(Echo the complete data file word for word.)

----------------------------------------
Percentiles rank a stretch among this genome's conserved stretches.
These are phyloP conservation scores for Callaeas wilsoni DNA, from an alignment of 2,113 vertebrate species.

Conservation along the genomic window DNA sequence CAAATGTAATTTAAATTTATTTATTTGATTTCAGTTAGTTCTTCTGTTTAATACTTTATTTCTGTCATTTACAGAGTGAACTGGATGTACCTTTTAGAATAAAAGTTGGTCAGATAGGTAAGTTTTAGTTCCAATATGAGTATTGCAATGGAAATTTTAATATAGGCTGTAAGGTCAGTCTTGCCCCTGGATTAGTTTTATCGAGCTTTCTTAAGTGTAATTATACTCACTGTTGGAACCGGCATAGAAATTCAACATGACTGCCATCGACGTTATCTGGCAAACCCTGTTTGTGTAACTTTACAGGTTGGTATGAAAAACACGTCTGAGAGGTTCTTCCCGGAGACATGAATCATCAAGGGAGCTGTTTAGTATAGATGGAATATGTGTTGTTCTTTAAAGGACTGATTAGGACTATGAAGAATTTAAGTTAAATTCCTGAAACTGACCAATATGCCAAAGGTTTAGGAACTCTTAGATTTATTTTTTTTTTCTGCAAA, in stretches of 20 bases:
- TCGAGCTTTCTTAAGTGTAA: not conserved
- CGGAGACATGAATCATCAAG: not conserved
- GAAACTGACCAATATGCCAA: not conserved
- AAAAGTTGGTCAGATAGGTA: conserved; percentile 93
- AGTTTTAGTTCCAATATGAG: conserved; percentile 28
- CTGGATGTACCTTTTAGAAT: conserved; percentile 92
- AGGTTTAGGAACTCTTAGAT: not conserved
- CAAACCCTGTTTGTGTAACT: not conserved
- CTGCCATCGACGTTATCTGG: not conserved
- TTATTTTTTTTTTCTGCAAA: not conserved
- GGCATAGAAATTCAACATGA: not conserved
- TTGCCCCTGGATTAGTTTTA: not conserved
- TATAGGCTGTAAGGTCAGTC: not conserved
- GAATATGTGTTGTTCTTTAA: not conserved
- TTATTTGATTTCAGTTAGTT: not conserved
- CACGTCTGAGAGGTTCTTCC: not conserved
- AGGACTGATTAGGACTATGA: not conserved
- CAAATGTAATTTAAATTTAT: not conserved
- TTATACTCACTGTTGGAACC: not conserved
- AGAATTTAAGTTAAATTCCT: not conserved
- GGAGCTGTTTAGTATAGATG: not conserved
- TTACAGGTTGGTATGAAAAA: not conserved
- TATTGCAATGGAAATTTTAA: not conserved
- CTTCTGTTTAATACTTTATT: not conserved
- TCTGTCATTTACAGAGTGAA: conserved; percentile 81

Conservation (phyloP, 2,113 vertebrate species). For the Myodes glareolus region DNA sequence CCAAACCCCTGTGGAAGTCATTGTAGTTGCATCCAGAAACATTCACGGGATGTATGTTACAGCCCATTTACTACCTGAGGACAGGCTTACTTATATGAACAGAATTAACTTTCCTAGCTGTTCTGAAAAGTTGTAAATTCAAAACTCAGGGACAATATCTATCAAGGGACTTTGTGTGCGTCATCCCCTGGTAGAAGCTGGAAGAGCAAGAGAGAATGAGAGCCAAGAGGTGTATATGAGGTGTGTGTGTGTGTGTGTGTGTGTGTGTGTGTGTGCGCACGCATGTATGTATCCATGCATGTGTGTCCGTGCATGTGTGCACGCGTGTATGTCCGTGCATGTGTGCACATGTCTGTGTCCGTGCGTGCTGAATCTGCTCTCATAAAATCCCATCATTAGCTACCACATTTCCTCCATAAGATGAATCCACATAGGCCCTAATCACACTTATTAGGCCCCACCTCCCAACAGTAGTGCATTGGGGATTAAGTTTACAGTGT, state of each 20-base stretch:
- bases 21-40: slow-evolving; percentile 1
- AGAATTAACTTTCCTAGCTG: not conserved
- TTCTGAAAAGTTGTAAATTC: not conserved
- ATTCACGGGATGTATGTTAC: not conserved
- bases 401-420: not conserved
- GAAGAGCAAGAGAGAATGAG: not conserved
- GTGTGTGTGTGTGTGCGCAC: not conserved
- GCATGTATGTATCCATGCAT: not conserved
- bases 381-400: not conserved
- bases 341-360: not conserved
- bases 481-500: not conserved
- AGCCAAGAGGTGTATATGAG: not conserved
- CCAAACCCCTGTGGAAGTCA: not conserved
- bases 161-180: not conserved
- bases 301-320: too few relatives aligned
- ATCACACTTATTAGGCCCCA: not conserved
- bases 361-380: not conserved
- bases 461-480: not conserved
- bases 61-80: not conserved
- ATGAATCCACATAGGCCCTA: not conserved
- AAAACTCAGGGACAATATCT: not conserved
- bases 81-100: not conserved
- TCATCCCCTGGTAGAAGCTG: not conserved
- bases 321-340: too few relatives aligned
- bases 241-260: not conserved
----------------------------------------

Percentiles rank a stretch among this genome's conserved stretches.
These are phyloP conservation scores for Callaeas wilsoni DNA, from an alignment of 2,113 vertebrate species.

Conservation along the genomic window DNA sequence CAAATGTAATTTAAATTTATTTATTTGATTTCAGTTAGTTCTTCTGTTTAATACTTTATTTCTGTCATTTACAGAGTGAACTGGATGTACCTTTTAGAATAAAAGTTGGTCAGATAGGTAAGTTTTAGTTCCAATATGAGTATTGCAATGGAAATTTTAATATAGGCTGTAAGGTCAGTCTTGCCCCTGGATTAGTTTTATCGAGCTTTCTTAAGTGTAATTATACTCACTGTTGGAACCGGCATAGAAATTCAACATGACTGCCATCGACGTTATCTGGCAAACCCTGTTTGTGTAACTTTACAGGTTGGTATGAAAAACACGTCTGAGAGGTTCTTCCCGGAGACATGAATCATCAAGGGAGCTGTTTAGTATAGATGGAATATGTGTTGTTCTTTAAAGGACTGATTAGGACTATGAAGAATTTAAGTTAAATTCCTGAAACTGACCAATATGCCAAAGGTTTAGGAACTCTTAGATTTATTTTTTTTTTCTGCAAA, in stretches of 20 bases:
- TCGAGCTTTCTTAAGTGTAA: not conserved
- CGGAGACATGAATCATCAAG: not conserved
- GAAACTGACCAATATGCCAA: not conserved
- AAAAGTTGGTCAGATAGGTA: conserved; percentile 93
- AGTTTTAGTTCCAATATGAG: conserved; percentile 28
- CTGGATGTACCTTTTAGAAT: conserved; percentile 92
- AGGTTTAGGAACTCTTAGAT: not conserved
- CAAACCCTGTTTGTGTAACT: not conserved
- CTGCCATCGACGTTATCTGG: not conserved
- TTATTTTTTTTTTCTGCAAA: not conserved
- GGCATAGAAATTCAACATGA: not conserved
- TTGCCCCTGGATTAGTTTTA: not conserved
- TATAGGCTGTAAGGTCAGTC: not conserved
- GAATATGTGTTGTTCTTTAA: not conserved
- TTATTTGATTTCAGTTAGTT: not conserved
- CACGTCTGAGAGGTTCTTCC: not conserved
- AGGACTGATTAGGACTATGA: not conserved
- CAAATGTAATTTAAATTTAT: not conserved
- TTATACTCACTGTTGGAACC: not conserved
- AGAATTTAAGTTAAATTCCT: not conserved
- GGAGCTGTTTAGTATAGATG: not conserved
- TTACAGGTTGGTATGAAAAA: not conserved
- TATTGCAATGGAAATTTTAA: not conserved
- CTTCTGTTTAATACTTTATT: not conserved
- TCTGTCATTTACAGAGTGAA: conserved; percentile 81

Conservation (phyloP, 2,113 vertebrate species). For the Myodes glareolus region DNA sequence CCAAACCCCTGTGGAAGTCATTGTAGTTGCATCCAGAAACATTCACGGGATGTATGTTACAGCCCATTTACTACCTGAGGACAGGCTTACTTATATGAACAGAATTAACTTTCCTAGCTGTTCTGAAAAGTTGTAAATTCAAAACTCAGGGACAATATCTATCAAGGGACTTTGTGTGCGTCATCCCCTGGTAGAAGCTGGAAGAGCAAGAGAGAATGAGAGCCAAGAGGTGTATATGAGGTGTGTGTGTGTGTGTGTGTGTGTGTGTGTGTGTGCGCACGCATGTATGTATCCATGCATGTGTGTCCGTGCATGTGTGCACGCGTGTATGTCCGTGCATGTGTGCACATGTCTGTGTCCGTGCGTGCTGAATCTGCTCTCATAAAATCCCATCATTAGCTACCACATTTCCTCCATAAGATGAATCCACATAGGCCCTAATCACACTTATTAGGCCCCACCTCCCAACAGTAGTGCATTGGGGATTAAGTTTACAGTGT, state of each 20-base stretch:
- bases 21-40: slow-evolving; percentile 1
- AGAATTAACTTTCCTAGCTG: not conserved
- TTCTGAAAAGTTGTAAATTC: not conserved
- ATTCACGGGATGTATGTTAC: not conserved
- bases 401-420: not conserved
- GAAGAGCAAGAGAGAATGAG: not conserved
- GTGTGTGTGTGTGTGCGCAC: not conserved
- GCATGTATGTATCCATGCAT: not conserved
- bases 381-400: not conserved
- bases 341-360: not conserved
- bases 481-500: not conserved
- AGCCAAGAGGTGTATATGAG: not conserved
- CCAAACCCCTGTGGAAGTCA: not conserved
- bases 161-180: not conserved
- bases 301-320: too few relatives aligned
- ATCACACTTATTAGGCCCCA: not conserved
- bases 361-380: not conserved
- bases 461-480: not conserved
- bases 61-80: not conserved
- ATGAATCCACATAGGCCCTA: not conserved
- AAAACTCAGGGACAATATCT: not conserved
- bases 81-100: not conserved
- TCATCCCCTGGTAGAAGCTG: not conserved
- bases 321-340: too few relatives aligned
- bases 241-260: not conserved